It is clearly a tenants’ market today. Tenants are spoilt for choices and where possible, they want a better location, a newer place and new neighbours. And did I forget to mention, at a lower rental than what they had previously paid.
Yet, as I survey the scene, some landlords are still trapped in the “good old days” of a few years back, where they could be very selective and adopt a take it or leave it attitude.
Here are some “No, nos” I’ve observed and if you’re guilty of it, time to pull your act together.
1) Lighting without cover exposing bare bulbs. First impression counts. Your potential tenants are not scientists and are not interested to know the inner workings of your lightings. Clothes please.
2) Bare windows with no curtains. “Oh, I’ll put it up when the tenant ask for it. ” Seriously, you won’t get a second chance. Never doubt the power of curtains. Good curtains. Not the ones that look like you recycled them from your grandma’s moth bitten ones.
3) Tired looking walls. A fresh coat of paint can brighten up the whole place. Dirt streaked across and the occasional blood stain will not be interpreted as an Andy Warhol masterpiece.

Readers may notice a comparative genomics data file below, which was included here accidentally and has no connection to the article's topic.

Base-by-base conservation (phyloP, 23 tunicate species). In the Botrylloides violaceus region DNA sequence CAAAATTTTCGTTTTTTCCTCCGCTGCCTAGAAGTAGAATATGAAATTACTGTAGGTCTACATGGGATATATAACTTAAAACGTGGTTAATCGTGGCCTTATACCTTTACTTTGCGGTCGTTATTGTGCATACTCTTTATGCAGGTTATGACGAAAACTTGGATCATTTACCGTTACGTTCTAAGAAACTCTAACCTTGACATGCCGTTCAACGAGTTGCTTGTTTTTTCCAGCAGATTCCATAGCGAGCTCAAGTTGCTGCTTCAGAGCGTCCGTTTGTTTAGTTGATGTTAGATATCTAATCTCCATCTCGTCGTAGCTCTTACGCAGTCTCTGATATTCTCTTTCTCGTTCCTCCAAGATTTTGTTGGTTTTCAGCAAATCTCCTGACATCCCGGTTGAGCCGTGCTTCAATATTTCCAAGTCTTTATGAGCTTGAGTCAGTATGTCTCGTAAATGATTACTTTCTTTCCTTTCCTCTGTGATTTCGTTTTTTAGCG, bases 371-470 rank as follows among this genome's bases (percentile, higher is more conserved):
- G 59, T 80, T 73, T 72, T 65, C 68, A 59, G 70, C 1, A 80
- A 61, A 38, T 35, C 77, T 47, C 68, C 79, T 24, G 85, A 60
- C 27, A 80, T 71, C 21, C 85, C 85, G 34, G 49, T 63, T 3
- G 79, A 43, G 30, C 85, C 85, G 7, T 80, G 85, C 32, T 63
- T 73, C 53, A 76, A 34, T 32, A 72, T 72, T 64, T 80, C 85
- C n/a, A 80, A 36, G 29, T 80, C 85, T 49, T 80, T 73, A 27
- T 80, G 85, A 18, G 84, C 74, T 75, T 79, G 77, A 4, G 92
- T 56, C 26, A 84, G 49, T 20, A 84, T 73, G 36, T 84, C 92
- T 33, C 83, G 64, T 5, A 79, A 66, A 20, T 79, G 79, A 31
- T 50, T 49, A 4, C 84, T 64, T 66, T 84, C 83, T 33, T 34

4) Unfurnished. Yes, there will be the odd few tenants who demand an empty place. But by and large, furniture gives a warm fuzzy, move in feel. And no tenant will complain about free furniture, a big tv and the usual creature conforts. It’s safe to leave out the mattress as most tenants will prefer to buy their own mattresses. That said, $200 will easily get you a decent one. And don’t forget comforters and pillows for that complete “Awww” impact.
5) Toilets that look repulsive. Easily a deal breaker when everything else seem to be going fine. The smell of mothballs is revolting. You are not preseving Jurassic bones in the toilet, are you? Get rid of all visible stains. It should smell fresh. Not musky and certainly not antiseptic like a hospital.